It reached in again and scraped the log but pulled back an empty paw. Whining again, it jumped on top of the log, then reached again from the new angle, this time getting another small grub.
Sheer terror had me on the defensive, and I’d only thought I was observing the beast. I kept thinking I knew what it was, but no… I was wrong. This was not the same one I’d seen earlier. It wasn’t one of the young ones either.
It was between the two sizes. Not as a big, not as dark red. The stripes were just barely developing on its body. Its head and claws appeared to be large for its size still. A solo adolescent.
And it was thin. It lacked the musculature of the mature one I’d seen before and the rounded bellies of the young. Its belly arched high from a barrel chest. A sprinter with that build and thick hind legs, so it was a powerful jumper. I was pretty sure with those claws so it could climb.
It was starving, and I wasn’t safe going to be safe in the trees. The last thing I wanted to do was kill it. It was eating, maybe… I glanced over my shoulder. My pack was open a few feet away. If I had to, I’d leave it and come back.
Moving slowly, I pushed up into a crouch. Eyeing the beast as it clawed at the hole I’d dug into the log, I slowly straightened my knees. The soft ground aided me, muffling my steps as I began to inch away. I was nearly out of sight when the back end of the shock wand brushed against some leaves.
It was the faintest of sounds, but the creature’s large ears swiveled my way. It froze, tail lashing the only movement, until it leapt off the log and after me in two bounds.
“Agh,” I shouted, swinging the shock wand. It glanced off the hardened protrusions on its back, the end crackling as it made contact. It should have hurt it, stunned it, maybe even killed it since the creature wasn’t full-grown, though I never wanted to kill an unknown species if I could help it.
Instead, the electricity ran down the ridge on the beast’s back, then along its tail to zap into the air harmlessly. “Holy shit,” I whispered. It hopped, yipping as its tail shook. Did that hurt? I couldn’t tell. I tried to take a step back, and it stopped me, its body behind mine. I froze, looking over my shoulder.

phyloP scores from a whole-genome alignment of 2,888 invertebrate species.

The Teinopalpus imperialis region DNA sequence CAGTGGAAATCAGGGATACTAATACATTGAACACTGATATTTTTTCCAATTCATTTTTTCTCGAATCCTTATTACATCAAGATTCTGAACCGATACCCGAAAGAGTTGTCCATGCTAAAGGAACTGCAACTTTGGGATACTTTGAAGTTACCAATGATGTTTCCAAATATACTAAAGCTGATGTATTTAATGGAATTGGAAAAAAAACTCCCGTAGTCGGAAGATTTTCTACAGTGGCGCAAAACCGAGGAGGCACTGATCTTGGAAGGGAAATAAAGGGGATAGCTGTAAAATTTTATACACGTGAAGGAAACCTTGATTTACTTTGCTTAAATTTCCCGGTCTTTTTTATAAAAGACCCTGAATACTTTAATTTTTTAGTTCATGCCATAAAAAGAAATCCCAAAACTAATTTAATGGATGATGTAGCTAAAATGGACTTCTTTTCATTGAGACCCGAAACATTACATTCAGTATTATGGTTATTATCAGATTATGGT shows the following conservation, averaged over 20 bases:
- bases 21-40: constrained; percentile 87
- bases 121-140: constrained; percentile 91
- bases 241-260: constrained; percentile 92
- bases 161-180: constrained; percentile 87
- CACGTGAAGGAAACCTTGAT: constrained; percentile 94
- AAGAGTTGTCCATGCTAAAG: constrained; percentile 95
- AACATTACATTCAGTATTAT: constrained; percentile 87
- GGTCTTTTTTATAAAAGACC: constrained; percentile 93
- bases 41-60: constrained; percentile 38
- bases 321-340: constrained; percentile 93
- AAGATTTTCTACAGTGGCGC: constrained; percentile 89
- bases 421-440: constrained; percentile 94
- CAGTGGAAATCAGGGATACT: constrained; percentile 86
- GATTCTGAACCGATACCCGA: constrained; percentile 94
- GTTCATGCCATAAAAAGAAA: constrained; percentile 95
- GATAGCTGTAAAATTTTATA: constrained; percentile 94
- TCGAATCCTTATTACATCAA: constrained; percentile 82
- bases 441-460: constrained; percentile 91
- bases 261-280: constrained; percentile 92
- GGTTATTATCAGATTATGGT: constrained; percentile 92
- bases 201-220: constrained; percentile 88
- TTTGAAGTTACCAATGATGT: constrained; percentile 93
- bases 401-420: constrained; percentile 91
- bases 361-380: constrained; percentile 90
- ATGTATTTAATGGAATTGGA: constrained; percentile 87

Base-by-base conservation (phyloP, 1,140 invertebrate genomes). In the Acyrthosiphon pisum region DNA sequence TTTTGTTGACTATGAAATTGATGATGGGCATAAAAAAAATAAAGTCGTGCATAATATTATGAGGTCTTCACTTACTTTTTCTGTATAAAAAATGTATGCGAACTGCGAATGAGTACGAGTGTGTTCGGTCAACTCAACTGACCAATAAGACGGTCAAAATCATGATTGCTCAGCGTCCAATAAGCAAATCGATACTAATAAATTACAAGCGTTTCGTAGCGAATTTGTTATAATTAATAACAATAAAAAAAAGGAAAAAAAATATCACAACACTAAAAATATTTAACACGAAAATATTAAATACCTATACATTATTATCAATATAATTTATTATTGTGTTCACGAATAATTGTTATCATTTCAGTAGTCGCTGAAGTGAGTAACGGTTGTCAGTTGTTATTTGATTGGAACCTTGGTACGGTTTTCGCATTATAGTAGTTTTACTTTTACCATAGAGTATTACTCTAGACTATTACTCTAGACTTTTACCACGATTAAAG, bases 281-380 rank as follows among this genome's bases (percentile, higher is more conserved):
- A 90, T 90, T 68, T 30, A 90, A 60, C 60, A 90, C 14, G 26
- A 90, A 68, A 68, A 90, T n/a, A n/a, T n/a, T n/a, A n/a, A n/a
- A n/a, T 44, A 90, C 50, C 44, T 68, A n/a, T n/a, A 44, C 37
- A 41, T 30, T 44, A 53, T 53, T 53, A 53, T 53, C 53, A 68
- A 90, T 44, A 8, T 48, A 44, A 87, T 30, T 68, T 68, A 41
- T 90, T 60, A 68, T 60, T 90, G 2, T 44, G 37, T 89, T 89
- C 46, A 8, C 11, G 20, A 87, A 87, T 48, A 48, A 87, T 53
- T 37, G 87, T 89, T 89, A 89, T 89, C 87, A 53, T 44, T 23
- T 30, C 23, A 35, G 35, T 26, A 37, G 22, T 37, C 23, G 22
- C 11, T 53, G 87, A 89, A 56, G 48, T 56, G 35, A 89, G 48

It warbled at me, those dark eyes staring intently. Then it butted its head against my legs. Not to knock me down but to nudge me. Forward. It nudged harder, though my suit absorbed the impact. This time its tone took on a plaintive note as it warbled again.
Was it… crying? It nudged me, then brushed past me, stopping and looking back at me after a few steps. I took a halting step forward. It chirruped. I took another step, and it wiggled and then jumped like it was on springs, chirruping the whole time.
A smile cracked the tension locking my muscles tight, and I laughed. Definitely a juvenile. And it wanted me to follow it. The lack of hostility confused me, but I also wasn’t going to let my guard down completely. Going slow with small, careful movements, I followed the ruby bouncer back to the fallen log.
Warbling, it clawed the trunk, then plunked down on its haunches and stared. Those ears were straight up, the tail curled around the feet, and the eyes watched me intently… just like the young had with the older beast who’d hunted grubs for them.
Wait a second… was this thing treating me like its mother? I hesitated. It was hungry, it couldn’t eat me in my suit—I was pretty sure—and I could help it. Collapsing the shock wand, I inserted it back in my suit; it hadn’t done any good anyway.
Picking a fresh spot, I dug into the log. The beast’s ears quivered at the sound of the wood being pulverized and the metal chiming against the edges of the hole as I drew my fist back out. I peered inside for the telltale shiny shell.
“Well?” I waved at the hole. That head followed my hand, but all I dropped was splintered wood. “Get your own grubs, buddy.”
We began a stalemate. The light was starting to fade, and I didn’t have that much more time. I sighed, looking around for the forceps. There they were. I reached in, finding a grub. Remembering how the older one had tossed them to the young, I lobbed it into the air.
He caught it, mouth crunching the grub in half in one bite. The head with those ugly pincers fell to the ground. It chewed rapidly, then sat back down.
Okay, somehow I’d been duped into providing a meal for him. I plucked out the next grub I saw, tossing it to my waiting four-legged friend. Then I found another one toward the bottom of the hole, this one much bigger. It fought me, digging into the wood with its pincers, but I finally got it out… missing its head already. I threw it into the clearing, then dug my free hand into the wood, widening the hole. Yes! Several more grubs were visible. I plucked them out and crushed the heads as quickly as I could, tossing them at the adolescent who was gobbling them up to the heads almost as fast I dug them out.
Almost. It took me two more holes, but I had tossed out several more than he could eat. Forceps in hand, I backed to my pack and scooped it up. Yup, as I expected, food kept him completely focused, and I was able to hustle out of the clearing.
I rushed away as fast as I could. Fear had created a gloss of sweat over my skin my suit couldn’t counter, but I didn’t care. I’d survived.